Standardized food safety and quality management have been well established in the United States and the European Union. Since much of the food industry is highly internationalized, both in general supply chain and in contract manufacturing, there are substantial business needs for internationally standardized safety and quality systems.
Get Paid For Your Thoughts!
- Wiley (Food Quality & Safety’s publisher) is offering $200 to qualified food scientists who participate in research interviews about challenges facing the food industry.
Take the survey >
ISO 22000, released in September 2005, is the international auditable standard designed to ensure safe food in worldwide supply chains. It makes it feasible for all parts of the worldwide food chain from producers, processors, transport and retail outlets to implement HACCP for food safety in a standardized way.
In addition, food safety management systems that conform to ISO 22000 can be certified, which speaks to the growing demand in the food industry for vendor certification programs. ISO 22000 extends the successful management system approach of the ISO 9001 quality management standard, which does not itself specifically address food safety.
ISO 22000 is based on the assumption that the dependable and effective food safety systems are designed, operated and continually improved within the framework of a structured production management system, and incorporated into the overall management activities of the organization. It is the best and most effective strategy to incorporate food safety into the overall organizational and management system. The current models and standards provide the road map to achieve this.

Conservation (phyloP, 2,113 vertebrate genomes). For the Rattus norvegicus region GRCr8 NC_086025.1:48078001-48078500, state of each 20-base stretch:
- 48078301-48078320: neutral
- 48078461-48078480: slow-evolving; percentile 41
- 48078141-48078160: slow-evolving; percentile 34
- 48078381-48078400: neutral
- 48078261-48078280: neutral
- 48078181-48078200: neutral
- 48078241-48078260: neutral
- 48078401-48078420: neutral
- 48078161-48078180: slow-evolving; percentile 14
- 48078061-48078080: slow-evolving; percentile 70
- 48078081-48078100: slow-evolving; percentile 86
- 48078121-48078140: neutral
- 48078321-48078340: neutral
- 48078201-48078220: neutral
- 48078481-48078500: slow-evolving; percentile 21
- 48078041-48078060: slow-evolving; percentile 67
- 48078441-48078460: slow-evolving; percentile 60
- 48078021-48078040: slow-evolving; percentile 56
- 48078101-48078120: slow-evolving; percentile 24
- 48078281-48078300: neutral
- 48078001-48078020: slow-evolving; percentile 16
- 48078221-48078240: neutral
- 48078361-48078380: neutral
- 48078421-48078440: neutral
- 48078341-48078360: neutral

Serving the International Supply Chain
The worldwide food and ingredients market includes ever increasing outsourcing and contract production. This commercial reality has driven the need for an auditable, standard food safety system. The question is how to develop and maintain a system across both the enterprise and extended supply chain that will produce supply chain safety and quality success.
Food production is heavily regulated in all important aspects including food safety, portion size, quality and grading. Since a failure upstream in the supply chain can have serious commercial and regulatory impact, it is good business practice to develop and maintain the systems’ infrastructure that will help maximize food safety and quality compliance at all points in the supply chain.
Each food processor should periodically examine its supply chain quality management system to determine if it meets the demands of ISO 22000 compliance. What are the model and the system infrastructure that enable this level of performance?
Standards Among us – What to Do and How to Do it International professional, industry and standards organizations have put great effort and expertise to solve supply chain quality and safety management. Using these standards allows us to benefit from this composite group expertise.
What to do? One group of standards enables us to define food safety and quality performance goals and the organizational infrastructure and operating procedures that support these efforts. How to do it? A second set of standards describes how to define, build and maintain effective manufacturing management information systems.
The reality in the food industry is that management generally has some familiarity with the standards that explain what to do, but often is not well versed in the standards that can lead them to establishing a successful information management infrastructure.
Management can use these standards to provide them with the distillation of industry best practices and to guide them on the path to greatest likelihood of success.
What to Do?
Two ISO standards set goals for food processing firms that are involved in international trade. ISO 9001 describes a quality system model that is universally recognized. The recently accepted ISO 22000 supplies an international recognized food safety model that suppliers and processors can develop widely accepted HACCP systems.
While the ISO standards are providing well-defined operational targets, they are not specific as to the organizational and system infrastructures that will enable the food industry to dependably reach the goals. What problems need to be recognized to get the desired result?